Creating Online Professional Profiles



I’m sure we can agree from my previous post, we would all like to keep our professional and personal lives separate as we have different identities within the two groups. Following on from that, I will be discussing the ways in which we can develop an authentic online professional profile. Having an authentic online profile can be time consuming to create, however if done correctly will make you as an individual more employable.

Companies in this day and age view social media as an invaluable employment tool. It is believed that more than 75% of companies will use the forms of social media: (Facebook, Twitter and LinkedIn) to advert jobs and vet candidates as well. Due to the digital revolution we are currently, it is beneficial to both businesses and the potential employers to take on this new form of recruitment. But where does one begin when wanting to create an authentic online profile?

Developing an Online Profile



Above I have illustrated the different steps we can take to creating an online profile, the first and most important one being putting yourselves in the employers shoes. A simple way of doing this is googling your name and your area where you live to see what comes up in the search engine. This is what your employer will see when they search for you online.  Below you can see an example of when I searched myself online.


Creating a LinkedIn profile will also prove to be very useful as it is the most widely used recruitment platform and very popular among employers. This is one of the most important tools you can use to create your online profile. Below is a YouTube video that will explain what to include and not to include on your LinkedIn page.


Having a LinkedIn profile allows you to build on your achievements and network with others on the site by receiving endorsements on skills you have. It also shows off any skills or past work experience you have which is very appealing to employers.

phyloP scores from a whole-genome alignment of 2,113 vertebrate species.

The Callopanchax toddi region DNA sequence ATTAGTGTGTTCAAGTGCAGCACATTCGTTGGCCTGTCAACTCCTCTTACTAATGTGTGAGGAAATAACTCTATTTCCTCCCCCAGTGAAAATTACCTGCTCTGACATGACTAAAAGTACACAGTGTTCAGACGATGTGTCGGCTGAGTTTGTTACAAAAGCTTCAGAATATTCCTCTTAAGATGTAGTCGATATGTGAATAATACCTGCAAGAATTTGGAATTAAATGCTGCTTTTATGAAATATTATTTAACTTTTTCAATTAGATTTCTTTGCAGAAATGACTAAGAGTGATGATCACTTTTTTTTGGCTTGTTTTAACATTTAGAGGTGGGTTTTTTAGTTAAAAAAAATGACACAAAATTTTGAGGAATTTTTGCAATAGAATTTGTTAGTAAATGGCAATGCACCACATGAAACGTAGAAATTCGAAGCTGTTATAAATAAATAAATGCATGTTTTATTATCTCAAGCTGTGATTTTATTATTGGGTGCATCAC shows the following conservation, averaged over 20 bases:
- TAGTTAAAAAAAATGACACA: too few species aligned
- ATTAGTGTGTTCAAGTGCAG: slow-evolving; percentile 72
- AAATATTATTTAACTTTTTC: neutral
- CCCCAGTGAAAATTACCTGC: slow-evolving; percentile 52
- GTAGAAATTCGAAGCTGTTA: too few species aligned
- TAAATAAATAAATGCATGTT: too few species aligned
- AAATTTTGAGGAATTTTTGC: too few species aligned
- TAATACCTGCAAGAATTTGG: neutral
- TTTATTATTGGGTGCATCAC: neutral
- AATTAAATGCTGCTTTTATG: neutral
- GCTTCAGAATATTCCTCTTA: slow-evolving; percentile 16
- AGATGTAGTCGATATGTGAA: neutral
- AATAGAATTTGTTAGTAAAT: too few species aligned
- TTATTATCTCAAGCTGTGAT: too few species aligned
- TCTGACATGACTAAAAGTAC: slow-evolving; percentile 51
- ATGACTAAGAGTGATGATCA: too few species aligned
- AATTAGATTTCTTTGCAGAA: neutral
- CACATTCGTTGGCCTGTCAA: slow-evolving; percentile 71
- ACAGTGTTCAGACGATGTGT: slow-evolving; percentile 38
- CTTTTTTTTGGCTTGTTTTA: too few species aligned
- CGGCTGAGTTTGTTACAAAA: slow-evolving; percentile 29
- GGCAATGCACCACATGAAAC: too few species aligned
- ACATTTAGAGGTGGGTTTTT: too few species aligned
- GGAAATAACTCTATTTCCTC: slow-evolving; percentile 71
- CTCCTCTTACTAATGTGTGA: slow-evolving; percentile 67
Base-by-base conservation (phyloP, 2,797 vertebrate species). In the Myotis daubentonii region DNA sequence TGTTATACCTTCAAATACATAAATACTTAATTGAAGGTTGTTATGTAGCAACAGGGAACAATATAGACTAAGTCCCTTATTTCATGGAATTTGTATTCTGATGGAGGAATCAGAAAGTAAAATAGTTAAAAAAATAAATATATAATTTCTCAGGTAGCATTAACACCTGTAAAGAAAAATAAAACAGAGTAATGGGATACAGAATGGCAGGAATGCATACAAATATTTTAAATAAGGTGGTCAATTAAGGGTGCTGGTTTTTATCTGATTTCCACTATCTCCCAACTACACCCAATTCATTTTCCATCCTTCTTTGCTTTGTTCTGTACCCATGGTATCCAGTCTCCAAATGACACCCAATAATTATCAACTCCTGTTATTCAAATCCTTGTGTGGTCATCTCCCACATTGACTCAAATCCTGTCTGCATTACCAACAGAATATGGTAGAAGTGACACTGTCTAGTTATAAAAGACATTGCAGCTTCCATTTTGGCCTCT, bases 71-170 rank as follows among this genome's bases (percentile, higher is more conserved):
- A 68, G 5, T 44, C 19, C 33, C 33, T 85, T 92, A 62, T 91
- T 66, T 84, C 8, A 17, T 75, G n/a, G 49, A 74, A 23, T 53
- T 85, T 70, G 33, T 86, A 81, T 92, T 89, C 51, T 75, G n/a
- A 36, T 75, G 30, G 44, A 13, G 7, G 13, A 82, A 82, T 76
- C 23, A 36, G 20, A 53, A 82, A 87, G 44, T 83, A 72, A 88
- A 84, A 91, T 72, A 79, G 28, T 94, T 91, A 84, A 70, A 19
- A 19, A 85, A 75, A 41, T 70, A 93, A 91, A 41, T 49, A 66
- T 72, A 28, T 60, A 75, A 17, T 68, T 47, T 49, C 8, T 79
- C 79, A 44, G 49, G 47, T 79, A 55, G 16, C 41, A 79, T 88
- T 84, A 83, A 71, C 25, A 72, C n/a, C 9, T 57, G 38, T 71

However, I feel out of all of steps I have stated to creating an online profile, the most important step to follow is making sure you monitor what you say online and that your accounts are private if they are also used in your personal life. Why? You may ask, then we don’t have to look further than what ‘How one stupid tweet blew up Justine Sacco’s life’. This article shows us how if we don’t use social media correctly, how it can severely
backfire. In Justine’s case, one tweet she thought was a joke resulted in her losing a job and tarnishing her name. I would encourage everyone with an online profile, be it professional or personal to monitor their accounts closely.



The Employable. (2014). How blogging can help you get a job. Available: Last accessed 10th November 2016

Harper, C.. (2015). 20 Benefits To Using Linkedin Even If You Don’t Sell To Other Businesses. Available: Last accessed 10th November 2016.

Jobvite (2014) Social recruiting survey. Available at: Last Accessed 10th November 2016

Neil. (2014). Curating your Online Profile. Available: Last accessed 10th November 2016

Tapscott, D. (2014). Five ways talent management must change. Available: Last accessed 10th November 2016.

Ronson, J.. (2015). How One Stupid Tweet Blew Up Justine Sacco’s Life. Available: Last accessed 10th November 2016.

4 thoughts on “Creating Online Professional Profiles

  1. harrykett says:

    Hi Melak,

    Another great blog post! Your use of Prezi and embedding a YouTube video highlighted and expressed your points well.

    From my research, I found that 79% of recruiters have hired a candidate through LinkedIn. For this reason, I strongly agree with your point in which you stated the importance of having a good LinkedIn profile.

    However, on my blog post I highlighted, not only the importance of having LinkedIn, but also the ways in which your profile can be developed into a strong part of your application to any job. For example, my research led me to the Time website, where I realised the importance of the use of multimedia, as we are doing with these blog posts currently, due to their visually appealing and engaging nature. What do you think of this point? Would you agree that videos and images on your LinkedIn profile, for example, are important or do you feel that having the facts in writing is enough?


  2. mkpowellblog says:

    Hi Harry,

    Thanks for your comment! Regarding the use of multimedia on LinkedIn rather than text will make your profile more appealing and will show your personality I totally agree. I would recommend anyone with a profile to do this as it will make you stand out to the employers. However, if this multimedia style of online profiles become the norm, from research I have found that in the long run it won’t benefit anyone. Would you agree?


  3. Pingback: Harry's Blog

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